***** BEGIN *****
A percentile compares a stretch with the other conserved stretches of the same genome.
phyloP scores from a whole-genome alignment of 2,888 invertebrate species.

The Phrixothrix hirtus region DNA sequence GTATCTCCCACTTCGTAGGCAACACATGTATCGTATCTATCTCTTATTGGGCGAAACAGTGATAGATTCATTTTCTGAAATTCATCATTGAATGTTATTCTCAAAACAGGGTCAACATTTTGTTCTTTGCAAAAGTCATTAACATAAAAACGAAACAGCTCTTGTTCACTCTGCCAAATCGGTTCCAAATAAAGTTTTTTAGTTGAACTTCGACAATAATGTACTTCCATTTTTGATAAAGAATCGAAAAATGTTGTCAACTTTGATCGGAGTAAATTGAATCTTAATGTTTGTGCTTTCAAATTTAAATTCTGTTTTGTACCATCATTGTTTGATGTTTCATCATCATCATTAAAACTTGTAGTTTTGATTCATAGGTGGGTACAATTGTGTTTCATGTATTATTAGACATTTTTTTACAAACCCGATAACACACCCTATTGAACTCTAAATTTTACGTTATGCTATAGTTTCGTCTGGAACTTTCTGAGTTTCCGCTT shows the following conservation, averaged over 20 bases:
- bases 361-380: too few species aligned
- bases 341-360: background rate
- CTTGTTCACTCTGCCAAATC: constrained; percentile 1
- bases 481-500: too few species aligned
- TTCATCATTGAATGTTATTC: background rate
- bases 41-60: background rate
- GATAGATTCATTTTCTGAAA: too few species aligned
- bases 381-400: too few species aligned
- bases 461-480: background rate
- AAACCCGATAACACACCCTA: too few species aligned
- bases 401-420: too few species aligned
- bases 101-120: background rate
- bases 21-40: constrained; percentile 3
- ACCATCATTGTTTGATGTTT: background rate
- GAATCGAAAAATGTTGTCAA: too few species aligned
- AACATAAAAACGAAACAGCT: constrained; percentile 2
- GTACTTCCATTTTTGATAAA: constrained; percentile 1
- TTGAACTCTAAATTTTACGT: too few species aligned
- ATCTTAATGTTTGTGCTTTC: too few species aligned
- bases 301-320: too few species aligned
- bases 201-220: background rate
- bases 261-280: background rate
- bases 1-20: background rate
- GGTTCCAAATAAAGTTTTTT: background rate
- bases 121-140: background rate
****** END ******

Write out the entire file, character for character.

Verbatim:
A percentile compares a stretch with the other conserved stretches of the same genome.
phyloP scores from a whole-genome alignment of 2,888 invertebrate species.

The Phrixothrix hirtus region DNA sequence GTATCTCCCACTTCGTAGGCAACACATGTATCGTATCTATCTCTTATTGGGCGAAACAGTGATAGATTCATTTTCTGAAATTCATCATTGAATGTTATTCTCAAAACAGGGTCAACATTTTGTTCTTTGCAAAAGTCATTAACATAAAAACGAAACAGCTCTTGTTCACTCTGCCAAATCGGTTCCAAATAAAGTTTTTTAGTTGAACTTCGACAATAATGTACTTCCATTTTTGATAAAGAATCGAAAAATGTTGTCAACTTTGATCGGAGTAAATTGAATCTTAATGTTTGTGCTTTCAAATTTAAATTCTGTTTTGTACCATCATTGTTTGATGTTTCATCATCATCATTAAAACTTGTAGTTTTGATTCATAGGTGGGTACAATTGTGTTTCATGTATTATTAGACATTTTTTTACAAACCCGATAACACACCCTATTGAACTCTAAATTTTACGTTATGCTATAGTTTCGTCTGGAACTTTCTGAGTTTCCGCTT shows the following conservation, averaged over 20 bases:
- bases 361-380: too few species aligned
- bases 341-360: background rate
- CTTGTTCACTCTGCCAAATC: constrained; percentile 1
- bases 481-500: too few species aligned
- TTCATCATTGAATGTTATTC: background rate
- bases 41-60: background rate
- GATAGATTCATTTTCTGAAA: too few species aligned
- bases 381-400: too few species aligned
- bases 461-480: background rate
- AAACCCGATAACACACCCTA: too few species aligned
- bases 401-420: too few species aligned
- bases 101-120: background rate
- bases 21-40: constrained; percentile 3
- ACCATCATTGTTTGATGTTT: background rate
- GAATCGAAAAATGTTGTCAA: too few species aligned
- AACATAAAAACGAAACAGCT: constrained; percentile 2
- GTACTTCCATTTTTGATAAA: constrained; percentile 1
- TTGAACTCTAAATTTTACGT: too few species aligned
- ATCTTAATGTTTGTGCTTTC: too few species aligned
- bases 301-320: too few species aligned
- bases 201-220: background rate
- bases 261-280: background rate
- bases 1-20: background rate
- GGTTCCAAATAAAGTTTTTT: background rate
- bases 121-140: background rate